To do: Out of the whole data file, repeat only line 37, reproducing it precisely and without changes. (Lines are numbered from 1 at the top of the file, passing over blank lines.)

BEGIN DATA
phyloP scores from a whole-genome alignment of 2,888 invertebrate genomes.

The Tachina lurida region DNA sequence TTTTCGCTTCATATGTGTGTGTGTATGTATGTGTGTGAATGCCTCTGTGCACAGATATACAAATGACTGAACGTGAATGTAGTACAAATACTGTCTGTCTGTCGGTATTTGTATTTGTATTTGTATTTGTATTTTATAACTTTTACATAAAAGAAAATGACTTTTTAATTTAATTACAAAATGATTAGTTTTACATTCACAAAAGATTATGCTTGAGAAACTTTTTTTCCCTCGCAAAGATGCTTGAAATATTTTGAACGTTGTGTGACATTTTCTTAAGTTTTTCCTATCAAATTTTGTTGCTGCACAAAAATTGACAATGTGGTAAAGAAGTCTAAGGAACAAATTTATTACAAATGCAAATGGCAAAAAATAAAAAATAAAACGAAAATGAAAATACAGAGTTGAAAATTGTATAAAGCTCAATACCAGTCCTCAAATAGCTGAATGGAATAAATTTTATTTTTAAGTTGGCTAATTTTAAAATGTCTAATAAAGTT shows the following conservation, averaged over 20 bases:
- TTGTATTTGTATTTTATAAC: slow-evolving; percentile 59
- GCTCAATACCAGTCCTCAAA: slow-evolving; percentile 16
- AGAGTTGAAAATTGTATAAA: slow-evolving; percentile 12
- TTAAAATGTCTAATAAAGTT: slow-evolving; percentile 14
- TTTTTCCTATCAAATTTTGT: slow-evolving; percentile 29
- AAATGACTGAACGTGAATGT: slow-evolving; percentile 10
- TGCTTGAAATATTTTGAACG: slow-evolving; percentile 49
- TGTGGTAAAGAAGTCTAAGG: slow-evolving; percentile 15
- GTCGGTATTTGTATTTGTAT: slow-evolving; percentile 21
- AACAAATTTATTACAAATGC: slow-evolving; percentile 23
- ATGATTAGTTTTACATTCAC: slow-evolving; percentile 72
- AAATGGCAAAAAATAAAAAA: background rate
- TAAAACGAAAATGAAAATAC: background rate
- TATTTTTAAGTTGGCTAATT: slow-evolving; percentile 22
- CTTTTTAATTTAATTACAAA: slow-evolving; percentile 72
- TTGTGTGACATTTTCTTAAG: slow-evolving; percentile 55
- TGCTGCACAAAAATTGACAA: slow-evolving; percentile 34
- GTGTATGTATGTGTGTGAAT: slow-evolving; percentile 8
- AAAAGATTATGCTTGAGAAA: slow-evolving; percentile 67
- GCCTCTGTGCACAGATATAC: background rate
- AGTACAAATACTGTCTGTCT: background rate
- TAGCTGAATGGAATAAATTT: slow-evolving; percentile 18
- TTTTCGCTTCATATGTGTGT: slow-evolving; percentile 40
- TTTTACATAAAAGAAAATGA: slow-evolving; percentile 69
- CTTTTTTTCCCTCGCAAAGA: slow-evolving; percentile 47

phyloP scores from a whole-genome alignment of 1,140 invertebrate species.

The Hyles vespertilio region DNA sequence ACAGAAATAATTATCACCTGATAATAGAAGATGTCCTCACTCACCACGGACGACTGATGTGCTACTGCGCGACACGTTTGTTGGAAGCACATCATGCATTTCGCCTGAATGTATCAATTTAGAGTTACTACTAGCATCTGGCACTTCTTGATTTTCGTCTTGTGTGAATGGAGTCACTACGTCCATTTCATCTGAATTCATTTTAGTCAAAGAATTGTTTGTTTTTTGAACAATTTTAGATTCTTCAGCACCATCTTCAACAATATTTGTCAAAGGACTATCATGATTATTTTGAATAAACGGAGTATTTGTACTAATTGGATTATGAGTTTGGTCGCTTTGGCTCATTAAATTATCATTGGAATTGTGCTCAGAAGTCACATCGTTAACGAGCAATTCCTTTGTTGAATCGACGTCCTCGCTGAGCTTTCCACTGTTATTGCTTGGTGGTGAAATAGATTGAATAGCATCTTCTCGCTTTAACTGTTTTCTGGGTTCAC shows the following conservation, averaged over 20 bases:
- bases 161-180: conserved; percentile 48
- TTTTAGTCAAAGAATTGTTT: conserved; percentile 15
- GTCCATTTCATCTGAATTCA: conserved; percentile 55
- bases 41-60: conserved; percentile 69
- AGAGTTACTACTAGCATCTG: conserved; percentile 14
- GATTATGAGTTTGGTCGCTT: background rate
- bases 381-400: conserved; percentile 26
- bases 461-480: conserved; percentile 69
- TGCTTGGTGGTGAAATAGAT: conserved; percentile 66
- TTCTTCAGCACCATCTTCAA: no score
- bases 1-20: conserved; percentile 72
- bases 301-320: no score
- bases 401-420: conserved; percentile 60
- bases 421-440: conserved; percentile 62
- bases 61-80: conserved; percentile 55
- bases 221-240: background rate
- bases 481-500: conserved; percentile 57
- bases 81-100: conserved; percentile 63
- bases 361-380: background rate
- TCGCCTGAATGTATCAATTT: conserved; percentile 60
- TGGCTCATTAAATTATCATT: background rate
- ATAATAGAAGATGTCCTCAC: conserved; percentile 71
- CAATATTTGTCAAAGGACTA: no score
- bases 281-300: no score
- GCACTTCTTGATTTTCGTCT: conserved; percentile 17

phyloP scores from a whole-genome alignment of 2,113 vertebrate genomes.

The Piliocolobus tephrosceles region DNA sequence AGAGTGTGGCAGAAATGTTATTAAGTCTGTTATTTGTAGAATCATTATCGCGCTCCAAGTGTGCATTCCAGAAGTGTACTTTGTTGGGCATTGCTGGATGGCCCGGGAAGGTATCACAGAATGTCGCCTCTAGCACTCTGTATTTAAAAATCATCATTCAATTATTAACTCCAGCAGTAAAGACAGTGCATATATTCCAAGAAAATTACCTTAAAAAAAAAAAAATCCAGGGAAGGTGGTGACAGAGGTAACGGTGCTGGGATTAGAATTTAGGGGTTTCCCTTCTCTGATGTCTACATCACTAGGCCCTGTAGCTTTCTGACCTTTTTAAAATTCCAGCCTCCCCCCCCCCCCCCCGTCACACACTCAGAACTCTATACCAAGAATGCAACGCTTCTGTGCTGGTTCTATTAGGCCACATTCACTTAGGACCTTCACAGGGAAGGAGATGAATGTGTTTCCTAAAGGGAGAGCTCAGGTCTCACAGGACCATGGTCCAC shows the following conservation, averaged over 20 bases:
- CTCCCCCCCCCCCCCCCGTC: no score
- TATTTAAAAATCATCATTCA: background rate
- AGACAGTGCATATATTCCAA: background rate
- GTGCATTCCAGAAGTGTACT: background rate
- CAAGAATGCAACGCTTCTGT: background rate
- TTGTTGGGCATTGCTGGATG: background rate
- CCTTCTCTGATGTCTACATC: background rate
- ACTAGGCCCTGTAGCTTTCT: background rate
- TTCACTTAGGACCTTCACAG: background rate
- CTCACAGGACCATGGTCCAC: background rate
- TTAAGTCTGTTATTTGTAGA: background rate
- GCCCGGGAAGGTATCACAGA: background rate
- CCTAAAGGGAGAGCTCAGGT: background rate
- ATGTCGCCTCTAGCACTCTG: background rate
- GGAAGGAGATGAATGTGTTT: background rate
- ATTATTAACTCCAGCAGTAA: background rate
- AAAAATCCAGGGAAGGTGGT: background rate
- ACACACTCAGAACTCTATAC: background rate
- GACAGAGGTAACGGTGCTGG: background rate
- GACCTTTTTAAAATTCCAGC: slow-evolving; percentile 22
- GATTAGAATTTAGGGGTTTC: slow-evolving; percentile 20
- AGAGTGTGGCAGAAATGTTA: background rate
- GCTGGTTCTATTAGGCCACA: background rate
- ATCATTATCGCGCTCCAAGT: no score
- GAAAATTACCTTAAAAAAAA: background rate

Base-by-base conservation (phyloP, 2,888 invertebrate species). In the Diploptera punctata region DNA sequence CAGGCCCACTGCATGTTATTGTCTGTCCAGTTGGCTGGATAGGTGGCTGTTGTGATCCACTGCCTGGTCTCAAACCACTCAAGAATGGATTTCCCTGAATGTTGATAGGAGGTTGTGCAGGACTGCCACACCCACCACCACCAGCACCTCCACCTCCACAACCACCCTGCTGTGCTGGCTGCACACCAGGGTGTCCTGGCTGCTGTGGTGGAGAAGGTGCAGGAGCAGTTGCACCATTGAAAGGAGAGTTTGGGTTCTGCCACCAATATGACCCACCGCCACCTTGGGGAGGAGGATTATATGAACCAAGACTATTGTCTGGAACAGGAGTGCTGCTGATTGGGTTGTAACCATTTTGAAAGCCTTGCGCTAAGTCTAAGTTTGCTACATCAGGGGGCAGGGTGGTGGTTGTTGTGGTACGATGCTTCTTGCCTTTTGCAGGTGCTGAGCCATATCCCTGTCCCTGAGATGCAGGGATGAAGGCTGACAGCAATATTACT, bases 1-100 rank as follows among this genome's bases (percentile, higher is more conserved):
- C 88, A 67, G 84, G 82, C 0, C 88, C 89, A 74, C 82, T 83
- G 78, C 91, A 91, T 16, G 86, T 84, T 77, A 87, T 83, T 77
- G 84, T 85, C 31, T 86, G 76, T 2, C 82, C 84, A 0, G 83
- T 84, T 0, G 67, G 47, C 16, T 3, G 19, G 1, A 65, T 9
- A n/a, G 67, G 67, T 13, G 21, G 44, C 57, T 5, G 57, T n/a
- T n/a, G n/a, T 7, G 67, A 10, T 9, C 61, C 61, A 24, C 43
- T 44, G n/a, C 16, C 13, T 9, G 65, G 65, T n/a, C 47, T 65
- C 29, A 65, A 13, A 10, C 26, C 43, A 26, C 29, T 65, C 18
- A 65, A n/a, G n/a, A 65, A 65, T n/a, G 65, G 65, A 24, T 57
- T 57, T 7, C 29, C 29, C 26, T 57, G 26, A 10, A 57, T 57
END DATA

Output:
- bases 461-480: conserved; percentile 69